Most buyers in this market know if they have a seasoned realtor who is representing them that contracts for home purchases on short sales many times take longer to go to closing than a “normal” sale or a bank owned (foreclosed) property. The reason for the delay is because the seller is selling his home “short” of the mortgage payoff and must get his/her lender(s) to approve the sale of the property. In today’s market a short sale approval from the bank(s) can take as little as 30 days or as long as 150 days. Settlements can occur usually in as little as 45 days from date of ratification to as long as 180 days from date of ratification. So how do you keep the buyer in the deal?
Neighbors and Clients,
Some of you may have read the article in Saturday’s Washington Post that was the tale of a family purchasing a home in today’s market. While rather long . . . it was an interesting article.
We are seeing much the same thing happen throughout Northern Virginia . . . even in the outlying counties of Prince William and Loudoun Counties. Homes that are priced well and in good condition are receiving multiple offers.
The biggest tip we could give to people who want to buy a home in a short sale is to find an experienced real estate agent who specializes in this area. An experienced short sale agent will give you a much better chance of successfully negotiating and coordinating with the lenders. We were lucky enough to find such an experienced short sale agent in Cathy Strittmater. We signed a contract in November 2008. However, in June of 2009, after a series of dedicated negotiations, the seller’s agent was unable to get the seller’s lenders to agree on the short sale. It looked like a dead deal after the 2nd trust holder refused to accept the 1st trust holder’s offer. The short sale ended up being negotiated by Cathy, as the buyer’s agent, with both the 1st and 2nd trust holder. She was able to negotiate an agreed upon amount paid to the 2nd trust holder when the sale stymied by 1st and 2nd trust holders differing on the amount of payoff for the 2nd trust holder.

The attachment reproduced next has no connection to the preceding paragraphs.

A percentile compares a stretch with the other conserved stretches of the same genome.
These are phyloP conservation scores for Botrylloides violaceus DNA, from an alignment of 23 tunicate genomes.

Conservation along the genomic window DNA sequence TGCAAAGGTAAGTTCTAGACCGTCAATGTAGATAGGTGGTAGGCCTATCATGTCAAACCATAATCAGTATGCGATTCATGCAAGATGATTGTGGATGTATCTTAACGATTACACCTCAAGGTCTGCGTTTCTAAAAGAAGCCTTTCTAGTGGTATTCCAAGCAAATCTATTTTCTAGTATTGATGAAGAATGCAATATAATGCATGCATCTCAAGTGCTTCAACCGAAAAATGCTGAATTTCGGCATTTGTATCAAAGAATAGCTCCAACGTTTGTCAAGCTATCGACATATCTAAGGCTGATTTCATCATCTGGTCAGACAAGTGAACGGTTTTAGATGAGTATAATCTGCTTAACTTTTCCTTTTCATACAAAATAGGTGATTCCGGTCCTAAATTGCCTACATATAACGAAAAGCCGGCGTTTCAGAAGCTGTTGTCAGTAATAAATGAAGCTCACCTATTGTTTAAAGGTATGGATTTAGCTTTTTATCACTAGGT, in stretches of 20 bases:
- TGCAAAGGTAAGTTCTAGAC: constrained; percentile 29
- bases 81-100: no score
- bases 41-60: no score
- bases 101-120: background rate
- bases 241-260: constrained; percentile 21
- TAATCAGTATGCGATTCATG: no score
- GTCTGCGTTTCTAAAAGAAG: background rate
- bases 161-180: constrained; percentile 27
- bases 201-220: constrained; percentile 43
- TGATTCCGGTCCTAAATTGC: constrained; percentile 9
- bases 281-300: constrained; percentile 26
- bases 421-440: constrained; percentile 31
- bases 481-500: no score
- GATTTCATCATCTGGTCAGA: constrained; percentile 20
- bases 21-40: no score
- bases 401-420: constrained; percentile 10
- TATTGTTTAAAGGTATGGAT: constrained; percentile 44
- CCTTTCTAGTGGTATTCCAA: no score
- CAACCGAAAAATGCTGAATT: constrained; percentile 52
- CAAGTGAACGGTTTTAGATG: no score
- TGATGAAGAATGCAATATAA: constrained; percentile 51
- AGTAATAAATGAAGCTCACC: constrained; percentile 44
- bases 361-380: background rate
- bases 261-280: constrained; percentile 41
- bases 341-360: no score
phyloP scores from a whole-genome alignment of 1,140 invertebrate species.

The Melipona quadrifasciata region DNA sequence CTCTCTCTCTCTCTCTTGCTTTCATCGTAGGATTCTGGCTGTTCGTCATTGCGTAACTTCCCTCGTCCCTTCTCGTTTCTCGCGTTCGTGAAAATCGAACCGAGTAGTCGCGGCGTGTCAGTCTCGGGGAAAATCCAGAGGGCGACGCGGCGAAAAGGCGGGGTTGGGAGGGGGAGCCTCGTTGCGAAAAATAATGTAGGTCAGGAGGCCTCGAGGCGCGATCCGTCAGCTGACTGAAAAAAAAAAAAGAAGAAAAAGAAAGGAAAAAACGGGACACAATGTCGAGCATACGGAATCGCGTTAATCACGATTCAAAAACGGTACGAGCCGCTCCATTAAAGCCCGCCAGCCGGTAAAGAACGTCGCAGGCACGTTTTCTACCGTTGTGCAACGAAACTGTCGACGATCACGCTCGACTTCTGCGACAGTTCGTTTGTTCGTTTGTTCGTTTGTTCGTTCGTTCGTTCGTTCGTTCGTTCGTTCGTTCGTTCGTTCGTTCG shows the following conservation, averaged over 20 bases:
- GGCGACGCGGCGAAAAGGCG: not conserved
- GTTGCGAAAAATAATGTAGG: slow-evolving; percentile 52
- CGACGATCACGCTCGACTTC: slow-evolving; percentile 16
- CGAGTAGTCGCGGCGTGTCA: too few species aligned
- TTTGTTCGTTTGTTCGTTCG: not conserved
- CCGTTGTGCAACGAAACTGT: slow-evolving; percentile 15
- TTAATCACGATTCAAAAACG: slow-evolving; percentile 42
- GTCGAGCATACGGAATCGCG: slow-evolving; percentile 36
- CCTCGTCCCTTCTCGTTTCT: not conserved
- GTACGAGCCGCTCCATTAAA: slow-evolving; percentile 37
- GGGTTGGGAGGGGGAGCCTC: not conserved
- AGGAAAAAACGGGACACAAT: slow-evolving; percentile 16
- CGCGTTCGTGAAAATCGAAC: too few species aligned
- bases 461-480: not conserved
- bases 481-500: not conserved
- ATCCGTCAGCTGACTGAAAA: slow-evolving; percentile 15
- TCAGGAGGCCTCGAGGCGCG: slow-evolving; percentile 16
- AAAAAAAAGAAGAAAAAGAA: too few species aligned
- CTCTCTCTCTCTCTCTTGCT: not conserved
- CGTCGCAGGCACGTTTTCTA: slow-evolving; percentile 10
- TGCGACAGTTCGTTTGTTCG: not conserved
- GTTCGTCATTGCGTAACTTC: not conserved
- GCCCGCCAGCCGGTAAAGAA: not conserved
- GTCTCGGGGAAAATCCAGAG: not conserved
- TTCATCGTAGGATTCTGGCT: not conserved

Cathy had gone "above and beyond" to negotiate this short sale for us. She had always maintained a positive attitude even in light of some pretty stressful situations. Her great communication skills between the listing agent, sellers, and us created a team effort to get the sale accomplished. She was always prompt in responding to our inquiries. We were informed every step of the way throughout the whole process.. She also got us a quick rental of our investment property in just one week after we closed on the deal in August. Purchasing this property through the short sale process had been a long and difficult journey for us. We were just so grateful that we had Cathy by our side. Cathy, thank you so much for a job well done!
Vickie and Dick Dziarnowski
The following informative article was published in the Washington Post recently about short sales. The article was written by Renae Merle.
From New Jersey Business News
A very good explanation of a short sale in question/answer format: